Sunday, February 13, 2011

Talk the Talk, but Will You Walk the Walk?

The US likes to talk a good game about "supporting democracies" around the world. But the actual policies of both Republican and Democratic administrations has been something quite different. Here's a bit from comments about the Carnegie Council's book The Democracy Advantage: How Democracies Promote Prosperity and Peace where Morton Halperin acknowledges the real facts about US policy:
... successive American presidents have said, particularly since the end of the Cold War, that a major goal of American foreign policy was to spread or enlarge or enhance democracy, and that our foreign policy was geared to supporting those who were struggling to establish and maintain democratic regimes.

Yet if you look at development assistance from the United States, from the international financial institutions, and even from the Europeans and the European Community, you find that there is no democracy advantage. That is, democratic countries, in fact, receive less development assistance than do non-democratic countries. You also find in the rhetoric, and even the charters, of development agencies a belief that democracy is not their business. They increasingly talk about good governance as one aspect of development, but not about democracy. The people who run USAID believe that their job is to promote development, and not democracy. That permits them to consider good-governance issues, but not to ask the fundamental question: Is this a democratic society that we want to support?


The book demonstrates that you are much less likely to get the desired amount of prosperity if you turn away from democracy. Yes, many democracies have not delivered as much as people had hoped for, but the way to get what you want is to strengthen the democracy to deal with the issues of corruption and inequality, and not to think that if you turn away from democracy, you will do better. The evidence is overwhelming that you will do worse.


What I found most surprising is how infrequently poor economic performance leads to the end of a democratic regime. That occurs much less frequently than I had feared and assumed.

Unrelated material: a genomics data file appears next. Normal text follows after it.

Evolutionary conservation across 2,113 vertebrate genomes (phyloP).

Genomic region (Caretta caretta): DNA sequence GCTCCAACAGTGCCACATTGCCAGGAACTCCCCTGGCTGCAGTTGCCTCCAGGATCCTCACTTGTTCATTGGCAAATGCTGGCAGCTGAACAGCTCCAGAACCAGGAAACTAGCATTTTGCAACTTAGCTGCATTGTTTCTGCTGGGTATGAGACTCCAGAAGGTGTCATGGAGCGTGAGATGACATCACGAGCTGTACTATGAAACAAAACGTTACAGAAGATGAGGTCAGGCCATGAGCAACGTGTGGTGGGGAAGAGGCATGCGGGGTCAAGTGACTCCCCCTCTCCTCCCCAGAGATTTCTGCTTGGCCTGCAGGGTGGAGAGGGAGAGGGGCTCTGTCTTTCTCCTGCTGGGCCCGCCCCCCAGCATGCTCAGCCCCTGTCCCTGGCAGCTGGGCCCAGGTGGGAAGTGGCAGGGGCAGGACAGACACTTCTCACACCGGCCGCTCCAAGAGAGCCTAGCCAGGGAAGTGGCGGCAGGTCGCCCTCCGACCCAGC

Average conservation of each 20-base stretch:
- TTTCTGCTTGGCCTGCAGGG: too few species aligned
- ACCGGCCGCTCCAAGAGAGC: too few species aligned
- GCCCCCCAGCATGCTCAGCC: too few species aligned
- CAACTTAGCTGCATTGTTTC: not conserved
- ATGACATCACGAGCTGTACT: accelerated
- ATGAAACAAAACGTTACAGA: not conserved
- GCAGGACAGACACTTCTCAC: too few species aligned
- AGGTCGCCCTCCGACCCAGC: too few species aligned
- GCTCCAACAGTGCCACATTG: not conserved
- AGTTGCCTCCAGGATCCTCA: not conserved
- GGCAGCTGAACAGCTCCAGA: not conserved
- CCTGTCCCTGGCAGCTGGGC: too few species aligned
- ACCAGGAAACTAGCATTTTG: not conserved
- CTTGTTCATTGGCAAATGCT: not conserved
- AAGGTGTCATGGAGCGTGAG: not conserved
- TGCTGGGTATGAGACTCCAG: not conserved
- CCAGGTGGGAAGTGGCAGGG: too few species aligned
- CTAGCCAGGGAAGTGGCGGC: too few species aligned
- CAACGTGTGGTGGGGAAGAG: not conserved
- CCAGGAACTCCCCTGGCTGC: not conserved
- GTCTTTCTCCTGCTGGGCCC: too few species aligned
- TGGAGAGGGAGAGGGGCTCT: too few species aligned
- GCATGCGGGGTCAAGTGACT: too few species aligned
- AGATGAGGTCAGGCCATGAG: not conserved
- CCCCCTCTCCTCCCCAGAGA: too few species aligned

We have an obligation to help countries that have taken that path to succeed in democracy. Part of that is more assistance. Part of that is backing off the Washington consensus of the advice we give these countries about how to develop, which turns out to be a model that no country has ever succeeded in following.
Note: the "Washington Consensus" was horribly bad neo-liberal advice that advocated rapid and radical "free trade" which undermined the economies of a lot of third world countries. It served the interests of big corporations, but it didn't help the people in the third world countries. The classic advice was to let their currencies float. During the 1997 Asian financial crisis this brought near Great Depression financial ruin to many countries. Paul Krugman argued against this radical policy and one country, Malaysia, kept control of its currency and weathered the financial storm far better than any of the countries following the radical "free trade" policies pushed by the Washington Consensus and enforced by the World Bank.

The joke is that most Americans see their country as the "shining example", the infamous "beacon on a hill". But the reality is that the US has undermined many countries as part of its industrial/military policies for the world. The tragedy is that most ordinary Americans would prefer their country to support democracies and economies around the world. But the ruling elite are co-opted into a policy of commercial and military exploitation which never gets an honest airing in the media or the public schools in America. So there is a great chasm between what Americans think they are doing "for" the world and what the world see as America doing "to them".

The recent revolution in Egypt is something refreshingly new. The first impulse of the Obama admininstration was to argue for "security and stability" which mean "back the dictator". But to Obama's credit, he slowly came around to the fact that the reality on the ground would not allow the US to get away with this policy without tremendous bloodshed. So Obama moved to an agenda of easing Mubarak out. The initial plan was to substitute Omar Suleiman, but the Egyptians handled this so badly that finally the US backed the military council. Now the struggle is behind a curtain. The military council has a tendency to authoritarianism because the elite generals are all crony capitalists since the army owns a big chunk of Egypt's economy. Whether a true democratic revolution can be pushed through while the military council "guides" the process is an open question. This will be the real test of Obama and the generals.

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